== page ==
5 Things You Should Know Before You Sign a Copier Contract

If you are reading this article, it’s probably safe to assume that you have been tasked with managing the contracts for the office equipment (such as copiers and printers) at your place of business. If you have ever had the pleasure of negotiating a contract on a copier, then you already know how challenging it can be to make sense of the agreements you are being asked to sign. First, you have the equipment lease agreement – which is generally a non-cancellable, multi-year contract – and then you have the service agreement with its terms and conditions, some of which may contradict what is written in the lease agreement. If you sign the contracts without a clear understanding, you’ve got the perfect recipe for a contract you never wanted and can’t get out of.

Most of the verbiage in these agreements is standard stuff, with a few exceptions. If you know the pitfalls to look for, you can be confident about your future. This guide will walk you through several of the most notorious contract stipulations to help ensure that you know what you’re getting into before you sign.

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  1. Annual Rate Increases – Most copier contracts can be broken down into two parts: equipment and service. Depending on the dealer, a contract may include annual rate hikes on both parts. Ten percent is a standard increase in service, accounting for the additional maintenance required as a machine ages. But why should you pay more for your equipment as it gets older? You shouldn’t. Especially when you consider that the rate increases compound year over year. Let’s break that down. If you pay $100/month in the first year, you’ll pay $110/month in the second year and $121/month in the third year. By the time year five rolls around, you’ll be paying $146/month—that’s almost 50 percent higher than you paid when your equipment was brand new. But it doesn’t have to be this way: Equipment rate hikes are left to the discretion of your dealer. In other words, pick a dealer that won’t raise the rate on your equipment.
  2. Auto-Renewal – Lease agreements typically include an auto-renewal clause that re-ups your contract for an additional year at the end of the initial term. What’s more, this additional year is subject to the same rate hike increases mentioned above. So if your 5th-year payment was $146/month, now it’s $161/month. How do you avoid this situation? Be aware of your obligations! Most leasing companies require written notice of intent to terminate a contract anywhere from 60 to 120 days prior to the end of your term. If you don’t get that notice in on time, you’re stuck for another year. But you can protect yourself on the front end: Pick a dealer with a lease policy that auto-renews on a month-to-month basis.
  3. Coterminous Agreements – Okay, you’re two years into your current lease and need an additional printer or MFP. Should you sign a new lease or wrap your new equipment into an existing lease? Your decision at this moment can have severe implications on your financial commitment. The best way to protect yourself is with a coterminous agreement. In plain English, a coterminous agreement adds the new equipment to your current lease. Under this type of agreement, your financial obligation on both new and existing equipment will conclude at the termination of the existing lease. But be careful: Many dealers will try to set you up with a new lease that combines your new and old equipment under a new 5-year term. What’s more? They’ll move the service portion of your existing contract to the new lease. Then they’ll stipulate that all service is paid in year five. A dealer might call this a coterminous agreement, but in reality, it’s just a new lease with an unmovable service contract!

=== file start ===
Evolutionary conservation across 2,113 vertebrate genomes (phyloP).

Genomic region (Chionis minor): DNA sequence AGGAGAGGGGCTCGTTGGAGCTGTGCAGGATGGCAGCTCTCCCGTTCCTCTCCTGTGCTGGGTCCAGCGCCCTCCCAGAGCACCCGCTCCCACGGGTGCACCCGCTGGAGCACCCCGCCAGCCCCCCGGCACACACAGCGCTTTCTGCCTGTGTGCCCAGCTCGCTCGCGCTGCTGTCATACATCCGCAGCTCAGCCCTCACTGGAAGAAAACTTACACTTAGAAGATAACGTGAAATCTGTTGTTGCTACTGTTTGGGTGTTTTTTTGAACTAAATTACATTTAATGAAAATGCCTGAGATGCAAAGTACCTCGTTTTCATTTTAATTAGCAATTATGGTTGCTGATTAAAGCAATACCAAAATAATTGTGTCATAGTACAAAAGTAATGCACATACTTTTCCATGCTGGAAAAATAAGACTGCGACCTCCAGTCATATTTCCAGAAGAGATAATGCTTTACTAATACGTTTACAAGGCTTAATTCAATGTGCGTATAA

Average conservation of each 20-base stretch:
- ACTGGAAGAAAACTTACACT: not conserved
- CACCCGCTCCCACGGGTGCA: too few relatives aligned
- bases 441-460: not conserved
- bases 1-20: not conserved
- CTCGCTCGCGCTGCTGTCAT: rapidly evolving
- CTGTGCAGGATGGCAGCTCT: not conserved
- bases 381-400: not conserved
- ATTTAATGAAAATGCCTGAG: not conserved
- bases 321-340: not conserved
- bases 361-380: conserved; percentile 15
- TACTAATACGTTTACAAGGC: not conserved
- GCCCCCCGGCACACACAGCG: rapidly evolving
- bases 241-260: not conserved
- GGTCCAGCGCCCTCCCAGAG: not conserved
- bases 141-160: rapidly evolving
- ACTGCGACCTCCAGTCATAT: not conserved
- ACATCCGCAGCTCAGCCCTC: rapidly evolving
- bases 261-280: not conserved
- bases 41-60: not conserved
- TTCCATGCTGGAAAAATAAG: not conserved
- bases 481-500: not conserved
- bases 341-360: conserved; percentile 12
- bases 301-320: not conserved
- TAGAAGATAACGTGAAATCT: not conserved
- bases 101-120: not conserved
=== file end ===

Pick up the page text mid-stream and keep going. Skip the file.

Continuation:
4. Service Allowance Adjustments – Most service agreements base your monthly rate on an average of your past usage. But what happens when your printing needs fall below that average? Wouldn’t it be great if your monthly rate could change with your business?  It can. Pick a dealer that offers service allowance adjustments based on your actual usage.
  5. End-of-Contract Obligations – In an ideal world, you could call it quits on a contract as soon as you found a better deal. In reality, equipment leases are binding financial agreements; most do not allow for early returns. What does that mean? In order to get out of a contract, you’re going to need to pay the balance of your future payments. This is called a buyout to return, and as you might expect, it’s the process required of the lessee to end a contract early. Make sure that you’re comfortable with your buyout obligations before you sign. Don’t let a dealer charge additional fees or force you to purchase your equipment in order to cancel a contract.

Every day our phones, tablets, and computers bombard us with compulsory terms and agreements. If you’re like me, you probably breeze through these annoying roadblocks with little regard for the details contained within. If I could leave you with one piece of advice about copier contracts, it would be this: Know what you’re signing before you sign!

Tech Wise Office Solutions is committed to transparency throughout the sales process. We will not raise the rate on your equipment from year to year, nor will we sign you up for add-on contracts that keep you on the hook into perpetuity. It’s the right thing to do and another way Tech Wise is changing the office equipment industry for the better.

Pick a dealer that treats you more like a business partner than a customer number. Contact our consultants today.

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